Mosquito management in and around your home and neighborhood can help prevent infection.

The relatively new and emerging Zika virus has caused a substantial amount of alarm in the United States and around the world. This virus is one of many in the family Flaviviridae, like those responsible for dengue and yellow fever.

Symptoms of Zika virus infection can include conjunctivitis, rash, flu-like symptoms and joint aches, and may last a few days to a week. However, up to 80 percent of those infected are asymptomatic and are often unaware they are infected (and infectious).

The most publicized symptom of infection is the birth defect, microcephaly, in which babies’ brains fail to develop normally and the baby is born with an abnormally small head. These babies are typically severely intellectually disabled, with many medical problems, and many do not reach adolescence. Additionally, there is strong evidence that Zika virus is linked to multiple other central nervous system disorders in adults. This is because the virus is thought to specifically target nerve cells in humans.

Zika virus is mostly transmitted by Aedes mosquitoes (although there are also a few dozen cases of sexual transmission). Unlike the mosquito vectors (vectors are small organisms, like mosquitoes or ticks, that carry infections from person to person) of West Nile virus, these mosquitoes are aggressive day-biting species specifically adapted to attacking humans. The yellow fever mosquito (Aedes aegypti) has so far been the primary vector of the virus in Latin America and the Caribbean, but it has a limited range in the United States. Although a few can be found in many parts of the U.S., it is only present in high enough numbers to maintain virus transmission in the extreme southern U.S.: Southern Florida, Gulf Coast, Mid-Atlantic states and along the Mexican border.

Another species that has vectored Zika in other parts of the world is the Asian tiger mosquito (Aedes albopictus). Since its introduction into the U.S. in 1985, it is now found throughout most of the temperate regions of the states, frequently outcompeting the yellow fever mosquito. The Asian tiger mosquito is an anthropophilic species which generally inhabits areas alongside humans. In the majority of metropolitan areas east of the Mississippi River, it is the most common mosquito biting people in mid-late summer. We worry that it will begin transmitting Zika in the Americas, but it has not yet been observed to do so in the wild.


Since there is no vaccine for Zika — the only way to minimize the human cases is to minimize mosquito bites. The first line of defense is personal protection. Use mosquito repellents when outdoors, especially in the late afternoon or dusk. Products containing DEET or Picaridin are highly effective against these mosquitoes.

The second line of defense is your personal space. Those with backyards, can purchase mosquito insecticides designed to exclude mosquitoes from backyards, but the commercial mosquito control services have access to more effective products. These services will reduce mosquitoes in a backyard by about 80 percent for a month or more from a single application. Eliminate any standing water on your property where mosquitoes can breed. Places were standing water can be found include bird baths, potted plant drain pans, dented/sagging gutters, tires, etc. These mosquitoes will develop from egg to adult in a week or so in as little as a tablespoon of water so examine your property carefully.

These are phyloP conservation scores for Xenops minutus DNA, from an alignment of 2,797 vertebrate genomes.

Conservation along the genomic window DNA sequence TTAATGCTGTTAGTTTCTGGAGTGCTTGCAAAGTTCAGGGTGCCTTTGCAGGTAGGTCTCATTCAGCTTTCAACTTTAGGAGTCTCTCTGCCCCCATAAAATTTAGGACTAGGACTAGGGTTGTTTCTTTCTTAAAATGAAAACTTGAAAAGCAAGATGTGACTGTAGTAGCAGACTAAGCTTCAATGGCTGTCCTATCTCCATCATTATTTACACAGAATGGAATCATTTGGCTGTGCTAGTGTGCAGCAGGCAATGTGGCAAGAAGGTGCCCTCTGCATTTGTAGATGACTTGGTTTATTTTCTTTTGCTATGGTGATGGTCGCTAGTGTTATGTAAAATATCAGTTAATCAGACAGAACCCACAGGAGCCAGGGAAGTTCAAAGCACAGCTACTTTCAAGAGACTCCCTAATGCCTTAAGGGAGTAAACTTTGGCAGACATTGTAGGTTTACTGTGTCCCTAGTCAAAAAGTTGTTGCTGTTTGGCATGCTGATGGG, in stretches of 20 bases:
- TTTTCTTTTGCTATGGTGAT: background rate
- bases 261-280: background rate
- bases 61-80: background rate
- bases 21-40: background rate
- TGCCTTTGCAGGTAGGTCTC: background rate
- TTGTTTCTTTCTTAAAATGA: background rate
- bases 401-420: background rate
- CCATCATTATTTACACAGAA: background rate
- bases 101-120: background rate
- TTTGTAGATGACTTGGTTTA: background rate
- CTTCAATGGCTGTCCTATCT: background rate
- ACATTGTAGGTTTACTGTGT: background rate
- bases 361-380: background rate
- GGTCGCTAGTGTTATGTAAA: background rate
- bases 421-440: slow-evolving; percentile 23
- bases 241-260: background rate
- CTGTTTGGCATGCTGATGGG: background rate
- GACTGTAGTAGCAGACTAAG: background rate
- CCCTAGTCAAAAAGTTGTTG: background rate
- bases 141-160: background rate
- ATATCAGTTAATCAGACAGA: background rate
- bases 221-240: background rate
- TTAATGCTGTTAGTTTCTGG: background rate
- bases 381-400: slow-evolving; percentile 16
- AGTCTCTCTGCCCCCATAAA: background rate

The next line of defense is your neighborhood. Church groups, neighborhood associations, scout/ school groups and the like, can all pitch in to eliminate any trash or other harborage for mosquitoes in the area. These mosquitoes only y 100 – 200 yards, so eliminating breeding sites in your neighborhood can be highly effective. Finally, cooperate with your local mosquito control authority. Pay attention to any public announcements that you may see and follow their suggestions, and please call, email or write your city leaders to support your local mosquito control organizations.

The news of the Zika virus spreading has raised awareness of mosquito-borne diseases and mosquito prevention. By following practical tips and taking simple steps this summer, you can minimize exposure to mosquitoes, reduce the potential risk of disease transmission and enjoy the warm weather.

Dr. Grayson Brown has been chief investigator of the Public Health Entomology Laboratory at the University of Kentucky for 40 years. He has led research involving mosquito control in suburban areas, sand flies and their public health impact in Kentucky, and mosquito flight behavior. He is a former President of the Entomological Society of America.

Kyndall Dye is the Senior Lab Technician and has completed her Master’s Degree in the program.

Glenn Skiles has recently joined the lab and will complete her Master’s Degree in May 2017.